We’re right in the midst of peak holiday season, and for the hundreds of thousands of British passengers set to flee the unseasonable showers this summer, we have bad news: our in-house database has shown that flight disruption at the hands of the UK’s most popular airlines is widespread. Holidaymakers, be prepared.
Last year saw an unprecedented level of summer holiday flight chaos, with a staggering 33% increase in flights cancelled or delayed over three hours compared to 2017, when only a comparatively reasonable figure of 1.31% of flights were disrupted.
What’s more, the UK’s aviation industry hasn’t exactly boosted its reputation within the past year, as out of the ten worst offending airlines for punctuality, seven of them were based in the UK. Let’s take a look at which ones you may want to avoid if you’re booking upcoming travel.
Vueling Delays Increased By 145% Compared To 2017
Winning the unfortunate award for the biggest increase in flight delays was Spanish airline Vueling, whose delays went from 55 in 2017 to 135 in 2018, a huge upsurge of 145%.
While many delays are due to factors beyond the airlines’ control, last year’s data raises the question of whether airlines are doing enough to alleviate disruption for passengers?
Faring much better in the delay stakes was the more stable operation Flybe, whose passengers experienced just a 1% increase in delays compared to 2017 – yet it is still an increase in late schedules, so congratulations certainly aren’t in order.
Ryanair British Airways And Thomas Cook Amongst The Worst Culprits
We’ve joined forces with Lennoc Flight Intelligence , whose data shows that Ryanair passengers suffered the most disruption to their schedules, as a shocking 1,000 flights were delayed during summer 2018 – an average of 11 per day departing over three hours late from and into the UK. Hot on Ryanair’s tardy heels was easyJet, with the airline’s passengers suffering 907 delays – a 21% increase in delays compared to 2017.
Thomas Cook scooped the accolade for the single longest delayed flight. The carrier’s MT431 flight on 13 June last year from Antalya, Turkey to London Gatwick was a completely unacceptable, and almost unimaginable, 40 hours and 41 minutes delayed. Not only this, but Thomas Cook was responsible for four out of five of the longest delays in summer 2018.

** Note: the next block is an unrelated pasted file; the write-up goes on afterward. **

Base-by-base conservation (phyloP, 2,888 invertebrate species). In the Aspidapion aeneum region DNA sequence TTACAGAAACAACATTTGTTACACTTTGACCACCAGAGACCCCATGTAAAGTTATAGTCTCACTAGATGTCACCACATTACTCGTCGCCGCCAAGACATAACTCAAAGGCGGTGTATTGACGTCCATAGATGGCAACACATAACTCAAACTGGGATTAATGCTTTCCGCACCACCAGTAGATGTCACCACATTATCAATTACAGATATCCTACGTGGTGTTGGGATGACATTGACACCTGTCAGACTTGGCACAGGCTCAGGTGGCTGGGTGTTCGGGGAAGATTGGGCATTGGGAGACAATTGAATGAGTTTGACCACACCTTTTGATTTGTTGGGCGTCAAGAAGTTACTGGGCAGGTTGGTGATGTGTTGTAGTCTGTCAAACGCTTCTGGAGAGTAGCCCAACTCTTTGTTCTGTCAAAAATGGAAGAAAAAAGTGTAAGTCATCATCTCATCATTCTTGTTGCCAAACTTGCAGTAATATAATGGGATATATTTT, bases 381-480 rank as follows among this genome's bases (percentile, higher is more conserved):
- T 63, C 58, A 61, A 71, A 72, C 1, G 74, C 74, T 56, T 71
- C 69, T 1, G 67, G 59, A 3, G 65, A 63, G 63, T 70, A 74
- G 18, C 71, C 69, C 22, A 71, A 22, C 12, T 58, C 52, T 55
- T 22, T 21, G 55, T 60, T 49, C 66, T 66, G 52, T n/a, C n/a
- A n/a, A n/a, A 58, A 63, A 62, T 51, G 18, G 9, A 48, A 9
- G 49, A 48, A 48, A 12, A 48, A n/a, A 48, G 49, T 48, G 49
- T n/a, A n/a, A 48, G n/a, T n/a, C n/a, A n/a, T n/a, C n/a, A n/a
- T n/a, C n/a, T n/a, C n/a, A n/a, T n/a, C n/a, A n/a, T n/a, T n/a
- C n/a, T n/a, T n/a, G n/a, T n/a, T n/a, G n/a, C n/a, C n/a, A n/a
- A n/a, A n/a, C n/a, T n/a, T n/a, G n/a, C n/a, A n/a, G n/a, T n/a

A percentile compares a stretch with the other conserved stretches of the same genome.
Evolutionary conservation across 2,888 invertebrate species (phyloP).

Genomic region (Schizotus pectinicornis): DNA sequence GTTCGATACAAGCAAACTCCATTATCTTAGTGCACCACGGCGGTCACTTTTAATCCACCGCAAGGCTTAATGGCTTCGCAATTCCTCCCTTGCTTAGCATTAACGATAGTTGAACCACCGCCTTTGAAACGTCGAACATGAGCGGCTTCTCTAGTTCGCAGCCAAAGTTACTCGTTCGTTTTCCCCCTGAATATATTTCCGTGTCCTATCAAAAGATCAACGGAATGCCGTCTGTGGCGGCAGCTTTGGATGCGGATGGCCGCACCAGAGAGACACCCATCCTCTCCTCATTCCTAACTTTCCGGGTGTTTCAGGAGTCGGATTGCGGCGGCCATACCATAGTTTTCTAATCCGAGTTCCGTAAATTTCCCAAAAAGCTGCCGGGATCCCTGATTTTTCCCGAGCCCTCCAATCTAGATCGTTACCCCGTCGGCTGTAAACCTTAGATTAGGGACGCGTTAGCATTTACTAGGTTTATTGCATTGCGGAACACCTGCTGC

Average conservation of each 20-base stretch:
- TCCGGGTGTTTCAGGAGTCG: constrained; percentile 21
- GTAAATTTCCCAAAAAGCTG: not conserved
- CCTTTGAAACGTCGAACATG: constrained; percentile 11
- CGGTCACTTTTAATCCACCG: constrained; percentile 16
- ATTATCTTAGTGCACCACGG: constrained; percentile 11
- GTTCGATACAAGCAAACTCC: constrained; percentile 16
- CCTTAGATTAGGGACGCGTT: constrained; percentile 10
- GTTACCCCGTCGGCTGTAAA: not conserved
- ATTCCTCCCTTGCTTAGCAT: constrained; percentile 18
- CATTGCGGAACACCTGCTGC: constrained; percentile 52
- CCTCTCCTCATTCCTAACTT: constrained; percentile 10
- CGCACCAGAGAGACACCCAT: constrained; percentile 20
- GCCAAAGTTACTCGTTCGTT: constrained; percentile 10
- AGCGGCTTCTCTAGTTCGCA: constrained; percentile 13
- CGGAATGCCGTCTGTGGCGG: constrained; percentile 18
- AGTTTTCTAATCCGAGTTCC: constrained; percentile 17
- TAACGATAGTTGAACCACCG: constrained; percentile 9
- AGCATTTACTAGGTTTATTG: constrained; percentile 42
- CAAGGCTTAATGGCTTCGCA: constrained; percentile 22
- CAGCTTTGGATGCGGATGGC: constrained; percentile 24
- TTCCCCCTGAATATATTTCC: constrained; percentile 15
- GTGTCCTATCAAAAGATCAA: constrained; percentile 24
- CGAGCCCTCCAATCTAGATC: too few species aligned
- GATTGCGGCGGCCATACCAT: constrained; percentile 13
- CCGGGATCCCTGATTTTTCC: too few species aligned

Technical Reasons Are The Most Common Reason For Flight Delays
Unsurprisingly, we have found that in 2018, airlines often hid behind the excuse of “extraordinary circumstances” with the most common reason listed being “technical faults“. We’re all too familiar with coming up against this excuse from the airlines, but disgruntled passengers should know that, if they are told their flight isn’t claimable as a result of an extraordinary circumstance, it isn’t necessarily the end of the claims process.
We would therefore encourage people to look into the nature of the delay and how the airline managed it, even if it is extraordinary circumstances
We regularly successfully recover compensation from the airlines after they hide behind the excuse of a delay or cancellation being “extraordinary” and therefore out of their control. It should come as promising news to passengers that the situation isn’t always black and white; there are nuances within the EU Regulation 261/2004, which often favour the passenger.
Examples of an extraordinary circumstance include extreme weather conditions such as volcanic ash cloud, political or civil unrest and hidden manufacturing defects.
Delayed Passengers Can Claim Up To 600 Euros Under EU Regulation 261/2004
Coby Benson, Flight Delay Compensation Solicitor at Bott and Co explains that such widespread delays are simply unacceptable: “While many delays are due to factors beyond the airlines’ control, last year’s data raises the question of whether airlines are doing enough to alleviate disruption for passengers?
“The law was put in place to protect air travellers and to make sure that airlines are doing all that they can to limit passenger inconvenience. Bott and Co looks at each case individually to determine whether the operating air carrier has done enough to avoid the disruption occurring.
“The law entitles passengers to compensation of up to 600 Euros each for delays over three hours and cancellations that are not caused by ‘extraordinary circumstances’. Airlines do not have a valid defence when flights are affected by factors which are considered inherent in the day to day running of an air carrier, are within their control or where reasonable measures could have been put in place to limit or avoid disruption.
“We would therefore encourage people to look into the nature of the delay and how the airline managed it, even if it is extraordinary circumstances.”
Coby also emphasises that airlines need to look after their delayed passengers: when customers have been delayed for over two hours, “care and assistance” should be provided, including food and drinks vouchers, the means of communication such as a telephone call or an email, and overnight accommodation must be arranged, along with transport to and from the hotel if the delay lasts overnight.